Congratulations, Dustin, Jesse, BuildingConnected - And Autodesk!

Today, it was announced that BuildingConnected, a Bee Partners II portfolio company, has been acquired by Autodesk. This means a Q1 distribution event for our LPs. And, of course, it's a big win for everyone involved, especially Autodesk, which now has access to brilliant Co-Founders Dustin DeVan and Jesse Pedersen and to a market network technology that connects two sides of the unstoppable construction industry. Read more at Forbes.

Autodesk knows that tomorrow’s companies must have data at their core. That’s exactly what BuildingConnected represents within the construction industry. They’re an at-the-edge messaging platform for sub- and general contractors that simultaneously amasses data for actionable insights and revenue opportunities.

When we first met Dustin and Jesse, they represented exactly the dynamic duo we look for in a founding team, with Dustin's problem-Founder fit and Jesse's measured approach to building the solution. Their deep partnership, a myopic focus on the problem, and self-confidence in their potential as a team and an organization have brought them to this moment.

As we do for all our portfolio companies, Bee avidly engaged in making valuable introductions on BuildingConnected's behalf from day one. Looking back through years of correspondence this morning, I see the scores of customers, service providers, and investors we connected them with.

We were a smaller team then. As we've doubled in size and further proceduralized our approach, we know this is the right way to support Founders toward success. We also know we can do at least twice as much on behalf of our portfolio companies as we did for Dustin and Jesse.

Through BuildingConnected, we built relationships across several new investor groups with whom we celebrate today. And our network of bench participants rallied to support, including Founders within the portfolio that offered their time for reference and diligence calls.

A massive thank you to Dustin & Jesse. This morning I listened to a conference call with Dustin from early 2016 (ping us for replay info). With his usual good humor, he recalls his first failures and the long nights that led him to establishing a successful venture. He serves as a guiding light to the 40+ Founders in our existing portfolio and those to come.

See the stories here:


Fortune Term Sheet






Global Construction Review

Always Be Refining: For our LPs, Our Companies and Ourselves

Some say it takes five years and twenty million dollars to train a venture capitalist. This last quarter, I crossed that five-year mark. And while I’m not sure about that $20M number (my learning curve is still vertical when it comes to fund management, board responsibilities, and relationship management; perhaps it always will be…), one thing I’ve definitely learned is that “becoming” a VC is just that: an ongoing becoming, a journey, a continuous hypothesis test.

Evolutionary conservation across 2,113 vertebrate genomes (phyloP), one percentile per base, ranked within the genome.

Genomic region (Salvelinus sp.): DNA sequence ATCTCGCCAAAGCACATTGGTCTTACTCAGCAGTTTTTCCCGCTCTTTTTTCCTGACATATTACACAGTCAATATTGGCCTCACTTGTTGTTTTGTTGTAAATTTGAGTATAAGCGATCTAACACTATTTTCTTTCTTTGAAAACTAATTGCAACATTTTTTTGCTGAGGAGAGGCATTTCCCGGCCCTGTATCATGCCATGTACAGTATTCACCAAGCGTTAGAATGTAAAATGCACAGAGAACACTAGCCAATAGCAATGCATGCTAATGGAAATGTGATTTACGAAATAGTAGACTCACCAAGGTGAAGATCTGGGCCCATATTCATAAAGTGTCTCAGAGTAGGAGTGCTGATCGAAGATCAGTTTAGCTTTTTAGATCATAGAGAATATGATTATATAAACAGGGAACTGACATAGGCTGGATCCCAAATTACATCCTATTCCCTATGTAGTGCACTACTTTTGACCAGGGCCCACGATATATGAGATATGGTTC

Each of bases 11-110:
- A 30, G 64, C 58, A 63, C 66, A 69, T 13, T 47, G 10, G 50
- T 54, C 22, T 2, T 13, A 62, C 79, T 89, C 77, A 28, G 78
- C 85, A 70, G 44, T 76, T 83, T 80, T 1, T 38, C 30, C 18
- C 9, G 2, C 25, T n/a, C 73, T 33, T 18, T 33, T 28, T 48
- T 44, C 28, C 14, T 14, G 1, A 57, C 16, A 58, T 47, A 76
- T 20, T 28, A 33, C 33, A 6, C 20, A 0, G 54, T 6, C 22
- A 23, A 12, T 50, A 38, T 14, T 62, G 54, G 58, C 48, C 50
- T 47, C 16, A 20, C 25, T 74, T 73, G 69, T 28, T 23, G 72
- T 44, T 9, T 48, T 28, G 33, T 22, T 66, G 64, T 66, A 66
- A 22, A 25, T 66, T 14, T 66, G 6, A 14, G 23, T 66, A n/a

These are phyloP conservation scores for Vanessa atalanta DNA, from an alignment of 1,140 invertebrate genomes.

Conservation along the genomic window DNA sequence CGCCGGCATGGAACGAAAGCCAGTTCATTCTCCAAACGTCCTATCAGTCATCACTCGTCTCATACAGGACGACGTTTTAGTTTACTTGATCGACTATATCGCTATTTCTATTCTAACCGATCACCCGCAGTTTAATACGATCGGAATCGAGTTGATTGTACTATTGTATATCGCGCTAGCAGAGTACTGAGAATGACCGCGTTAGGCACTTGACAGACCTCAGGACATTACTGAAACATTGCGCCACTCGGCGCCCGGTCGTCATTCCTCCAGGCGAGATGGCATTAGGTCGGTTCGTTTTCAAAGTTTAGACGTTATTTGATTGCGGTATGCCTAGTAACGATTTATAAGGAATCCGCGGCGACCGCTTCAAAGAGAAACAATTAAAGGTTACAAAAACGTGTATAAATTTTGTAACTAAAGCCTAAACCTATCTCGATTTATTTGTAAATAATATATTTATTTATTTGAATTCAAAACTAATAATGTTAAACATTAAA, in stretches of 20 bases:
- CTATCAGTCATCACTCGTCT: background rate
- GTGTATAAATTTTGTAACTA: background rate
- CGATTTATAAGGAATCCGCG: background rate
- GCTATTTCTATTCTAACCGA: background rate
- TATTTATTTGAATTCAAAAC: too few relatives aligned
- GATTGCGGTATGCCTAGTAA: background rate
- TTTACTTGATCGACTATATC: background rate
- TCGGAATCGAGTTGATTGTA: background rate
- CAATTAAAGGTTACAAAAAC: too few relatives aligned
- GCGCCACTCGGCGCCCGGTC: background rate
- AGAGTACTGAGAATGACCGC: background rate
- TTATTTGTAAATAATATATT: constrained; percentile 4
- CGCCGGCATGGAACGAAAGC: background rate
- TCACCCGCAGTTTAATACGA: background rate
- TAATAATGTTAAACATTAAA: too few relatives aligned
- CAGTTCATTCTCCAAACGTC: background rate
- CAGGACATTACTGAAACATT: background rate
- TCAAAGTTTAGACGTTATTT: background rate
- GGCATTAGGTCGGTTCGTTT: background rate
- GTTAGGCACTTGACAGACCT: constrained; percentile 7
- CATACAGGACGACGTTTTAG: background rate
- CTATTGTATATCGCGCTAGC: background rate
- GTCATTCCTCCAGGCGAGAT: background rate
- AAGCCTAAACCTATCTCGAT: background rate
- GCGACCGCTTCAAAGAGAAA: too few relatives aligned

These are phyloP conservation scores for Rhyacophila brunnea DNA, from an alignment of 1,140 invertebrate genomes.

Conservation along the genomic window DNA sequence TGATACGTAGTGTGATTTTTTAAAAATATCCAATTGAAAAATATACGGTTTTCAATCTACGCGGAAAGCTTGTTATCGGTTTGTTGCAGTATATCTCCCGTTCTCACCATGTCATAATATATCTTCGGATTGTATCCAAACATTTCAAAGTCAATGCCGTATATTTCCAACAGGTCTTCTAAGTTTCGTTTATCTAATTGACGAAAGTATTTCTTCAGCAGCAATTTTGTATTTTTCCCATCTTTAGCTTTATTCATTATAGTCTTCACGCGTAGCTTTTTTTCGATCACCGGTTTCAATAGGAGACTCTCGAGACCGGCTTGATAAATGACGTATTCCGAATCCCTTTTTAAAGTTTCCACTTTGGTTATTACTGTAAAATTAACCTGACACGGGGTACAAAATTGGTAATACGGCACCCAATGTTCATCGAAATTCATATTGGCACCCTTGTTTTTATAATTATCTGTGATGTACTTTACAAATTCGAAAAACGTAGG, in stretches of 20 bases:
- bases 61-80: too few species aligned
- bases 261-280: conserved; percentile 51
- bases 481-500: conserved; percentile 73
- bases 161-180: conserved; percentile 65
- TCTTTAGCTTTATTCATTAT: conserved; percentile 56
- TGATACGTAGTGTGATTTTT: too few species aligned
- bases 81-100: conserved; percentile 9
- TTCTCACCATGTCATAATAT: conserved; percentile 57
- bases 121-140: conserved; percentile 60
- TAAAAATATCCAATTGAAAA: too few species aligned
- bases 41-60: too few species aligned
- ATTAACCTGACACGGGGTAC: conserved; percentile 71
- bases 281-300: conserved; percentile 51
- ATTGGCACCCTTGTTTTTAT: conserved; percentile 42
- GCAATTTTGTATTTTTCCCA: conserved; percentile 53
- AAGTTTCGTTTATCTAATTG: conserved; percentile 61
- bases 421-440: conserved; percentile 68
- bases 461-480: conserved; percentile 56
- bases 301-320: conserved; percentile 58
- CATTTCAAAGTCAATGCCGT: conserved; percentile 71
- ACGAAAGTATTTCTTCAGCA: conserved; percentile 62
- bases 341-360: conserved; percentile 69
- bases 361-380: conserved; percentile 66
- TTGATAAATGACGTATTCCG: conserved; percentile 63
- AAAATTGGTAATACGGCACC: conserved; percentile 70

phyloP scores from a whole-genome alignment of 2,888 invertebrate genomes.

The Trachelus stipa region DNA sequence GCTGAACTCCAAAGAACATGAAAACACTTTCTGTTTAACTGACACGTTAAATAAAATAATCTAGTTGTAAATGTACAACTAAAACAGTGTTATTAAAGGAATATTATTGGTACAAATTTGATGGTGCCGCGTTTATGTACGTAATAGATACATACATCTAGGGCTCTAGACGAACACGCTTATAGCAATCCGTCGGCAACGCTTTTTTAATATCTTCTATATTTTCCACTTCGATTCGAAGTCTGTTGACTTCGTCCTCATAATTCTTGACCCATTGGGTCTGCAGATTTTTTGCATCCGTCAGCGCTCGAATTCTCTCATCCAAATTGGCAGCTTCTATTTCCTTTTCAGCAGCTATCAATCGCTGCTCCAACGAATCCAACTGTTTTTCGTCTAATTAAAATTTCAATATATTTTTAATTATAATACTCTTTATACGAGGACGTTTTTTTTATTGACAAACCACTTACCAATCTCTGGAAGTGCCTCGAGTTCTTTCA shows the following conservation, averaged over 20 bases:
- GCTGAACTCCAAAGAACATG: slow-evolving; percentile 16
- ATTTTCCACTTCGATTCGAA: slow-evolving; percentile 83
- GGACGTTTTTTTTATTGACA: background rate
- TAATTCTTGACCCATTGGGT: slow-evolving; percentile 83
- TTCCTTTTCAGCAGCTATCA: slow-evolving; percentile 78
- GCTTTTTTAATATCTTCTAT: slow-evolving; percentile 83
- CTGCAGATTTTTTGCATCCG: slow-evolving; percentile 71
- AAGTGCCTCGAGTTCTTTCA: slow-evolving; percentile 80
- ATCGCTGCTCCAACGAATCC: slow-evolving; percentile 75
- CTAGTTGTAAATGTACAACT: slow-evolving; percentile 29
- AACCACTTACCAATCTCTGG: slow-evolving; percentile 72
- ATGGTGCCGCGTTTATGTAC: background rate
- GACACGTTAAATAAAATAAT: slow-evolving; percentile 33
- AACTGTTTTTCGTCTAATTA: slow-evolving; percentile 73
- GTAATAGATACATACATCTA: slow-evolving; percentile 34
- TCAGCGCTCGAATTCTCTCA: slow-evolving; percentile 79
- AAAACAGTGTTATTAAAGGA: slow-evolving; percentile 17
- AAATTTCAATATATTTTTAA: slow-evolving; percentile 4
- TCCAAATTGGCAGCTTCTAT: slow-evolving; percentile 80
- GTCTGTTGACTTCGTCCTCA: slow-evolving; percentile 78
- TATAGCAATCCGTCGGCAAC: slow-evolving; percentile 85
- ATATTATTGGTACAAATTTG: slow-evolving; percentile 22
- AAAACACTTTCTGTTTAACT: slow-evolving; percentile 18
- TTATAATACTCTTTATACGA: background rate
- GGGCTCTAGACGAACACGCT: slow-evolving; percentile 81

To that end, I host a quarterly roundtable session with fellow next-generation VCs on becoming a better board member. These “get-real” gatherings bring together diverse members of our early-stage investment community who I trust to share best practices, discuss lessons learned, and provide objective feedback.

So far we’ve covered:

  • Building the right option strategy: Finding the right balance between dilution and having the assets to attract talent is critical at the early stage. What are best practices? What are the consequences at the next round of funding?

  • Applying a legal prism to supporting early-stage companies: Board members have a fiduciary duty to our LPs. How do we help from a legal perspective with issues such as planning for the long term and assessing disputes as the team grows?

  • How to best prepare for and engage in early-stage (often working) board meetings: Board basics with a twist: How to be effective when teams are small and the future is (or seems) wide open.

We’ve drawn from our Bee bench of trusted advisors to get the best content for these meetings, which, so far, have been led by our long-time attorney, by an experienced angel investor, and by a many-time early-stage board member. One of our trusted advisors will be leading the next meeting on the psychodynamics of early-stage boards.

Would you or someone you know benefit from attending? Do you have other topics that we should cover? Want to chat about why we take board seats at inception? Hit reply, email me at or call me at (208) 860-7855.  I’ll be around for the next five years.

Summer Internship and Striking Gold


Written by: Lucie Bardet